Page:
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  #1  
Old 02-06-2009
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Other uses for zinc

When looking at a bunch of sailboats while shopping for ours, I noticed that the majority of older boats had rusty keel bolts. One actually had the top layers of the keel bolts flaking off, like beer bottle cap that were gingerly placed back on top. To prevent this, why don't we fasten a small zinc to each of out keel bolts?

The other thing I noticed were engine mounts. The engine mounts on older boats were usually rusty, which meant for a costly repair. Why don't we fasten a small peice of zinc to each engine mount? It would protect the mount and possibly the engine as well.

And I have to believe that the zincs used for such local applications would last a long time.

So there you have my question, why don't we use more zincs in more places?
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Old 02-06-2009
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Simple answer is this.
Zincs stop electrolysis, which occurs in the water. Once you remove a piece of metal from the electrolyte, (usually salt water in a boats case) you stop the process.
The corrosion issues you described above are caused by oxidation, so you would have to remove the oxygen from contact with the metal.
This is done on the atomic level by using the galvanizing process or stainless steel.
Hope this answers your question.
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Old 02-06-2009
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Quote:
Originally Posted by LittleMissMagic View Post
Simple answer is this.
Zincs stop electrolysis,
Let me rephrase that. Zinc, (or any type of anode) does not stop electrolysis. It merely adds a less nobel metal to the circuit for electrons to attack, reducing damage to the components you are trying to protect.
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Old 02-06-2009
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So if your keel bolts are sitting in water, use zinc. If they are dry, paint them.

Is that what you mean?
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Old 02-06-2009
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Bene,
I think that zinc will protect more noble metals from galvanic corrosion when suspended in seawater, but not from oxidation.
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http://www.crcindustries.com/faxdocs/TCHDTA/130.pdf



This is what you need to use on those keel bolts. wire brush any rust off and paint.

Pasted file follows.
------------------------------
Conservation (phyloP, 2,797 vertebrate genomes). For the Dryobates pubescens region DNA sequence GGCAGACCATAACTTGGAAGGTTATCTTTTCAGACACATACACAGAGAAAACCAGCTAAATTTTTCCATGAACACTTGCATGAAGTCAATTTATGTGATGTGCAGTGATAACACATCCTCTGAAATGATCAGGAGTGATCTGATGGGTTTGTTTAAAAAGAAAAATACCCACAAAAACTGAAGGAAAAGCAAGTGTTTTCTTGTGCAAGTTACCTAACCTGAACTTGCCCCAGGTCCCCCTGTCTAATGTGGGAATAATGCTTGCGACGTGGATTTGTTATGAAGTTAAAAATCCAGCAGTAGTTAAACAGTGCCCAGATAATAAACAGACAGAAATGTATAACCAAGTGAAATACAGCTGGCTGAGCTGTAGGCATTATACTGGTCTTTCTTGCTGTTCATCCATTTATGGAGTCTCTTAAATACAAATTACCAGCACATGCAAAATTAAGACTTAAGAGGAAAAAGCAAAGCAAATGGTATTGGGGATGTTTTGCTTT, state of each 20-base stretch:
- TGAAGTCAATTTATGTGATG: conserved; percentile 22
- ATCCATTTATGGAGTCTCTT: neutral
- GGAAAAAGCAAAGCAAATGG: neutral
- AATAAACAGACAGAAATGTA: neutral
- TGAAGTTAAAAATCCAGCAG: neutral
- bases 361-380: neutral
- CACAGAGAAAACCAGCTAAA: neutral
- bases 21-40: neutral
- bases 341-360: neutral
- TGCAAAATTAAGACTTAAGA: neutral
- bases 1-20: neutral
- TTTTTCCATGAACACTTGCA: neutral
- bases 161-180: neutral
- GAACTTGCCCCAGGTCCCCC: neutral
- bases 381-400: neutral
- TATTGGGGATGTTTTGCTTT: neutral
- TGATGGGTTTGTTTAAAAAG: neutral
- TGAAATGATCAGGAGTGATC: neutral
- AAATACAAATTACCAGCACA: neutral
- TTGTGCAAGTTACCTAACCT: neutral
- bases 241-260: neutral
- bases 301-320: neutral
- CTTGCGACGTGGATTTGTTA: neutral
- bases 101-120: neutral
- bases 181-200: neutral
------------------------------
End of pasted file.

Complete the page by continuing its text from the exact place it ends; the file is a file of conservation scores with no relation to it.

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Old 02-06-2009
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Zinc anodes depend upon a medium such as water to carry the electrical charge, most commonly in the areas of turbulence around the rudder and shaft. The charged water treats the zinc and the steel as one homogenous substance resulting in the zinc's erosion. It's not the zinc's attachment to the steel that does the job as much as it is it's proximity to the flowing water which imparts a difference in potential or current. That force is absent inside on the keep bolts. The effects are similar but the processes of corrosion are different. Were they similar, your car would come equipped with zinc's and my Green Goblin '97 Ford pick-'em up wouldn't look like a gunnery target.

You can use the product bubb2 lists above or you can just smear some grease on them. If you're picky about your grease, you can use silicone grease, allowing you to eat any french fries you drop on it.
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Old 02-07-2009
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Two quick Questions

Is this product for Stainless as well as Galvanized?
Grainger has it for $12 Amazon for $83. What am I missing here?

Power Tools & Metalworking > Lubricants > Corrosion Inhibitors > Zinc It,16 Oz : Grainger Industrial Supply
Amazon.com: CRC 18412 Zinc-It Instant Cold Galvanize, 13 Wt Oz: Automotive
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Quote:
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Amazon has free shipping





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There is really no need to use it on stainless, since the chemical makeup of stainless already inhibits oxidation. As to why amazon is so proud of it, I haven't a clue. It looks like the same product, but that price is absurd.

I guess there are suckers out there.
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